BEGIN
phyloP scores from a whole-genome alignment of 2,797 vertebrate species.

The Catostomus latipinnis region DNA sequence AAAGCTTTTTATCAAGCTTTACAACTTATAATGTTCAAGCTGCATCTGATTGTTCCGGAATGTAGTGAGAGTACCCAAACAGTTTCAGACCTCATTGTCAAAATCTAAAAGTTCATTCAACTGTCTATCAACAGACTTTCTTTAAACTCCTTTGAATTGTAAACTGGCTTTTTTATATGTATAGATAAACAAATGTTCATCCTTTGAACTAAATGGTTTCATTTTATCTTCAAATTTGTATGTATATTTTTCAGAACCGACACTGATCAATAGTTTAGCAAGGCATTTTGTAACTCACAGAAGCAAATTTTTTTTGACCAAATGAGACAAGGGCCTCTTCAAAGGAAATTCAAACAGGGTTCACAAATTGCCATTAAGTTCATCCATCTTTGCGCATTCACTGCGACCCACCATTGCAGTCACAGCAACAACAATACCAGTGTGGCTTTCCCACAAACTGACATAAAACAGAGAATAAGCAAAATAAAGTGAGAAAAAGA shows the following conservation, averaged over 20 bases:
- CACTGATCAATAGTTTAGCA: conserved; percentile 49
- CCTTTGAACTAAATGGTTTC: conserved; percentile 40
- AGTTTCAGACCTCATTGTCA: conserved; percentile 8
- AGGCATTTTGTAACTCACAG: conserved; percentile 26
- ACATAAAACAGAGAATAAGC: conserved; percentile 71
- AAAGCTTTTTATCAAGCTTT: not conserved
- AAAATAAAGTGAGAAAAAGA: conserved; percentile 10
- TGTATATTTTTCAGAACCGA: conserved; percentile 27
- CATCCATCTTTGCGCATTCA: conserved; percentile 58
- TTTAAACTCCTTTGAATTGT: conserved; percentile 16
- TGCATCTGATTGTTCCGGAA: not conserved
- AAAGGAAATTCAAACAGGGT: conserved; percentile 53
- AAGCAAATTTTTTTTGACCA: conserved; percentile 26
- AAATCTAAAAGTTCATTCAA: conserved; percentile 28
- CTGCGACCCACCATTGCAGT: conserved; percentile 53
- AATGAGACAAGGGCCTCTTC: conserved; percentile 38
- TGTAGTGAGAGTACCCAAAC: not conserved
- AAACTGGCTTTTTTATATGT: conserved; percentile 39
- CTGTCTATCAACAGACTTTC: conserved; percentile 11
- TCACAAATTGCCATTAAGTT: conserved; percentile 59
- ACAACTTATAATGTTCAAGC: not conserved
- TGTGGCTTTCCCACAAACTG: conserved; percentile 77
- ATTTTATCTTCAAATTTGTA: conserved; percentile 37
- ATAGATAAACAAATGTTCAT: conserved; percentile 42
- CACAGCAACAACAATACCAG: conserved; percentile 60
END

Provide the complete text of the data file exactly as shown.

phyloP scores from a whole-genome alignment of 2,797 vertebrate species.

The Catostomus latipinnis region DNA sequence AAAGCTTTTTATCAAGCTTTACAACTTATAATGTTCAAGCTGCATCTGATTGTTCCGGAATGTAGTGAGAGTACCCAAACAGTTTCAGACCTCATTGTCAAAATCTAAAAGTTCATTCAACTGTCTATCAACAGACTTTCTTTAAACTCCTTTGAATTGTAAACTGGCTTTTTTATATGTATAGATAAACAAATGTTCATCCTTTGAACTAAATGGTTTCATTTTATCTTCAAATTTGTATGTATATTTTTCAGAACCGACACTGATCAATAGTTTAGCAAGGCATTTTGTAACTCACAGAAGCAAATTTTTTTTGACCAAATGAGACAAGGGCCTCTTCAAAGGAAATTCAAACAGGGTTCACAAATTGCCATTAAGTTCATCCATCTTTGCGCATTCACTGCGACCCACCATTGCAGTCACAGCAACAACAATACCAGTGTGGCTTTCCCACAAACTGACATAAAACAGAGAATAAGCAAAATAAAGTGAGAAAAAGA shows the following conservation, averaged over 20 bases:
- CACTGATCAATAGTTTAGCA: conserved; percentile 49
- CCTTTGAACTAAATGGTTTC: conserved; percentile 40
- AGTTTCAGACCTCATTGTCA: conserved; percentile 8
- AGGCATTTTGTAACTCACAG: conserved; percentile 26
- ACATAAAACAGAGAATAAGC: conserved; percentile 71
- AAAGCTTTTTATCAAGCTTT: not conserved
- AAAATAAAGTGAGAAAAAGA: conserved; percentile 10
- TGTATATTTTTCAGAACCGA: conserved; percentile 27
- CATCCATCTTTGCGCATTCA: conserved; percentile 58
- TTTAAACTCCTTTGAATTGT: conserved; percentile 16
- TGCATCTGATTGTTCCGGAA: not conserved
- AAAGGAAATTCAAACAGGGT: conserved; percentile 53
- AAGCAAATTTTTTTTGACCA: conserved; percentile 26
- AAATCTAAAAGTTCATTCAA: conserved; percentile 28
- CTGCGACCCACCATTGCAGT: conserved; percentile 53
- AATGAGACAAGGGCCTCTTC: conserved; percentile 38
- TGTAGTGAGAGTACCCAAAC: not conserved
- AAACTGGCTTTTTTATATGT: conserved; percentile 39
- CTGTCTATCAACAGACTTTC: conserved; percentile 11
- TCACAAATTGCCATTAAGTT: conserved; percentile 59
- ACAACTTATAATGTTCAAGC: not conserved
- TGTGGCTTTCCCACAAACTG: conserved; percentile 77
- ATTTTATCTTCAAATTTGTA: conserved; percentile 37
- ATAGATAAACAAATGTTCAT: conserved; percentile 42
- CACAGCAACAACAATACCAG: conserved; percentile 60